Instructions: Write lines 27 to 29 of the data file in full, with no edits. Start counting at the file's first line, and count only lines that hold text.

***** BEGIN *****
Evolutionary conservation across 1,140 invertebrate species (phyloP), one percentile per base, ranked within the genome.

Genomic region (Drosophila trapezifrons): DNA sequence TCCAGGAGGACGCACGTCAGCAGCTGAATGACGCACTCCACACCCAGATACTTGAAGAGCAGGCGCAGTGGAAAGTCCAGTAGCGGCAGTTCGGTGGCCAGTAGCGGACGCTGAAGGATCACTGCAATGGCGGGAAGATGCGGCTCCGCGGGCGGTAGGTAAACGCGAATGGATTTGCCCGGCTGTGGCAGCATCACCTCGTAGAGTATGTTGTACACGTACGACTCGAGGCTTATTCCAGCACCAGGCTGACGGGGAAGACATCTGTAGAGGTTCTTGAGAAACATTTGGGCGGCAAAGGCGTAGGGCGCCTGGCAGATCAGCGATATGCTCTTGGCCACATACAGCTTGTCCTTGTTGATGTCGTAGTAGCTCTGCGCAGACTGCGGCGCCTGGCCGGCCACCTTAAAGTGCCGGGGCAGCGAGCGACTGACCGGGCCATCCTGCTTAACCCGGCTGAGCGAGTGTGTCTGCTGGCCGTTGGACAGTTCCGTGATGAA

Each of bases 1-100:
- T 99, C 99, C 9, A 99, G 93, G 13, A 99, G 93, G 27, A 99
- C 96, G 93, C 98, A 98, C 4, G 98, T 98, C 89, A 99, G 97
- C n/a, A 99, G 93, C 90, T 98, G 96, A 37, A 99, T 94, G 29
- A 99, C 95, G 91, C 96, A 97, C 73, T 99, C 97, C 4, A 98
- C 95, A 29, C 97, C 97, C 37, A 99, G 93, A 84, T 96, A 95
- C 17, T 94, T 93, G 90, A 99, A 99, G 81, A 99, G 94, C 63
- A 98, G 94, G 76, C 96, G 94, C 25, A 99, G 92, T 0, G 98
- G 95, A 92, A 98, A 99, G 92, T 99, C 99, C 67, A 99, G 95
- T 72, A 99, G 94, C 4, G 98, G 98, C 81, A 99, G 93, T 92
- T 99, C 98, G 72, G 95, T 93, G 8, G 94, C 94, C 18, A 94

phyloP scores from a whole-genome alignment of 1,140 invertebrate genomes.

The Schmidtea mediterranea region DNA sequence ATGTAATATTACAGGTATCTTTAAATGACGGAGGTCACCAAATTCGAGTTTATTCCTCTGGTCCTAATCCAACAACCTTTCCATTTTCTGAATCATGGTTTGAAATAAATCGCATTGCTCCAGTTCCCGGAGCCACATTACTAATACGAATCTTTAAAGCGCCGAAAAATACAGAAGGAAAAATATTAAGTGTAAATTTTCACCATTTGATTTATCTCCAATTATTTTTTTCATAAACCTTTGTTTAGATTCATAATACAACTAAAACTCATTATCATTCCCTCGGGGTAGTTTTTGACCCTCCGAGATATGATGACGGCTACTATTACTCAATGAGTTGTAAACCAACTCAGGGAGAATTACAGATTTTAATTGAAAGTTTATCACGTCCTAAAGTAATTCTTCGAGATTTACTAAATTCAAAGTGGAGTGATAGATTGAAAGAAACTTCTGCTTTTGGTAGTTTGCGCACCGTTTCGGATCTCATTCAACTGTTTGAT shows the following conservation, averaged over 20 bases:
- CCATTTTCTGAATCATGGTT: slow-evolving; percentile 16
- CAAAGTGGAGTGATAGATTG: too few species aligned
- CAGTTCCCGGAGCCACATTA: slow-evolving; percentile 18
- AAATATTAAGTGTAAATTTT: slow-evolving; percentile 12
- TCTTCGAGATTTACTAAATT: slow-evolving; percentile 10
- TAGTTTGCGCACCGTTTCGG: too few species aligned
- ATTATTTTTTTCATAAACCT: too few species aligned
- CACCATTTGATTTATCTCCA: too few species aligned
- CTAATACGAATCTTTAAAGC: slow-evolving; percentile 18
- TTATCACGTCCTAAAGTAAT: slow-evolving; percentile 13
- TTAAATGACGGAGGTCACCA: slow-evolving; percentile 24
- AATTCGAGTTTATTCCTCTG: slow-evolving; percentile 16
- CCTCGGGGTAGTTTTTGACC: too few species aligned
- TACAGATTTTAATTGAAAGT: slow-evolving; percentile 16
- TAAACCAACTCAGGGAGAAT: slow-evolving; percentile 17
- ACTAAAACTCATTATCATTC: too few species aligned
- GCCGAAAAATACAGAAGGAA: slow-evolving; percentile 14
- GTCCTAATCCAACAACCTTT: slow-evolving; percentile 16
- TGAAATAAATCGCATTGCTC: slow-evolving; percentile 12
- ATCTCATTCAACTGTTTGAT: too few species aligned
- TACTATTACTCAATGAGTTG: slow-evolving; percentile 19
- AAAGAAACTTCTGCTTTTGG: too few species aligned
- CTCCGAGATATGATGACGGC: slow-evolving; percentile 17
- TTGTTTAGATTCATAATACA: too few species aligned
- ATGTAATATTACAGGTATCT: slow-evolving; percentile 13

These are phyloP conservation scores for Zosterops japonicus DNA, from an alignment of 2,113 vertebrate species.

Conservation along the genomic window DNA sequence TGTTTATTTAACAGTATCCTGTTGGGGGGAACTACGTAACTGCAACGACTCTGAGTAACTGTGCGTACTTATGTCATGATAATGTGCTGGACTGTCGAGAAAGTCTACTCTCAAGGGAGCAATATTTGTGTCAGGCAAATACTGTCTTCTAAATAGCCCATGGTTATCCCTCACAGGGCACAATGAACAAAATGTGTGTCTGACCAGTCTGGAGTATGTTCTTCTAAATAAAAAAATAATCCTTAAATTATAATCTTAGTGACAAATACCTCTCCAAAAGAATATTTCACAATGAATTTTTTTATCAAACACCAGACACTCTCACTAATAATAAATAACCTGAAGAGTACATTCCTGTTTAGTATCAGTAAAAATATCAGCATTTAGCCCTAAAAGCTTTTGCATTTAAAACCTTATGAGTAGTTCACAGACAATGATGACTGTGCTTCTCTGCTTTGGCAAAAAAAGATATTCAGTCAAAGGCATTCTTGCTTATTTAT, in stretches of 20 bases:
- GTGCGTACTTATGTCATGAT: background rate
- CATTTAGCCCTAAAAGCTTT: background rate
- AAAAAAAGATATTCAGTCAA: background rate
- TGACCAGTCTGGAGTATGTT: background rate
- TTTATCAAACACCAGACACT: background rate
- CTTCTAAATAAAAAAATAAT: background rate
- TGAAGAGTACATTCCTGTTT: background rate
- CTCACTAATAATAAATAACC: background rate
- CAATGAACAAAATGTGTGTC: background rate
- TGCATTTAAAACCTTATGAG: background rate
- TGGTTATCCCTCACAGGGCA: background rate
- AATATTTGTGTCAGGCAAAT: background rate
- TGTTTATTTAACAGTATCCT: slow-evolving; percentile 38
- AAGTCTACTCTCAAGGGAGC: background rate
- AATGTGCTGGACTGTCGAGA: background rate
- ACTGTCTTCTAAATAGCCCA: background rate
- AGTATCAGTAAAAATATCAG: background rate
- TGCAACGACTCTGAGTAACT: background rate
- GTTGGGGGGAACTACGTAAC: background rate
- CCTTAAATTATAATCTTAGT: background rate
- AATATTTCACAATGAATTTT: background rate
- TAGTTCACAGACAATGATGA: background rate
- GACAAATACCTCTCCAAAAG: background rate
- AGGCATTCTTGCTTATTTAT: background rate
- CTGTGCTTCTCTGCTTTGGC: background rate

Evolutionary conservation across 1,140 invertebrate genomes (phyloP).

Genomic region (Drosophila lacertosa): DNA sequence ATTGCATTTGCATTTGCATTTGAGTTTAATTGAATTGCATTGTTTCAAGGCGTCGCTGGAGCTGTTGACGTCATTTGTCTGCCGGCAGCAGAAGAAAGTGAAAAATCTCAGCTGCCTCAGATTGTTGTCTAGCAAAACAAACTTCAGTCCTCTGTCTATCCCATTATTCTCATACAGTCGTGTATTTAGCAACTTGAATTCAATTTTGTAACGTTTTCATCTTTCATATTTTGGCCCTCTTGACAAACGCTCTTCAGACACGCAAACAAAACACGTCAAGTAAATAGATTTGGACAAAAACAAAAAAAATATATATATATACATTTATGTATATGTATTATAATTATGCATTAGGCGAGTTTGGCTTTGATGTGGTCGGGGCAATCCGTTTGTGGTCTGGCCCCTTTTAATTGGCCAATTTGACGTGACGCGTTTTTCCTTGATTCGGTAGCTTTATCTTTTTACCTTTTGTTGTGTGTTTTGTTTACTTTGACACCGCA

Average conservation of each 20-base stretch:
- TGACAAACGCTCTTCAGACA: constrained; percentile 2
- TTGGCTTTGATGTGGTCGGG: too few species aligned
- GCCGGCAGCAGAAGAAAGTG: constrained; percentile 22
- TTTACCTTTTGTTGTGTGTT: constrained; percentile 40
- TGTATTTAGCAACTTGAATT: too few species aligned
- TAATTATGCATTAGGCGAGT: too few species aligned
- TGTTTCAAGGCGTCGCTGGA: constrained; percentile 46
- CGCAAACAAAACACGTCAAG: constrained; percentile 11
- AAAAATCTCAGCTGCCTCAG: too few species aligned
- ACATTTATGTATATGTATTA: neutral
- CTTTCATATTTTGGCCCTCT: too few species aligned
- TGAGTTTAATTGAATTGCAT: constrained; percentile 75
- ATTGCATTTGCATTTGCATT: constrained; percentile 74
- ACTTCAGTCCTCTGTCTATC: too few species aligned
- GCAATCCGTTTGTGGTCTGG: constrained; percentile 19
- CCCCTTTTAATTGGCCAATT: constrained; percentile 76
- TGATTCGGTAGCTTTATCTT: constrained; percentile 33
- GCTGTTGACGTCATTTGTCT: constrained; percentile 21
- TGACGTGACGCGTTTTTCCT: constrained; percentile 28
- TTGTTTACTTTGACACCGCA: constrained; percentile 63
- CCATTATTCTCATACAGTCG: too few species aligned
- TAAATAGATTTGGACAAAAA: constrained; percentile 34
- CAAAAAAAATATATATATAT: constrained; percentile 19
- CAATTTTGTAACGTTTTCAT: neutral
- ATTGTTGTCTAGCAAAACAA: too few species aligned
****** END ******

- AATTCGAGTTTATTCCTCTG: slow-evolving; percentile 16
- CCTCGGGGTAGTTTTTGACC: too few species aligned
- TACAGATTTTAATTGAAAGT: slow-evolving; percentile 16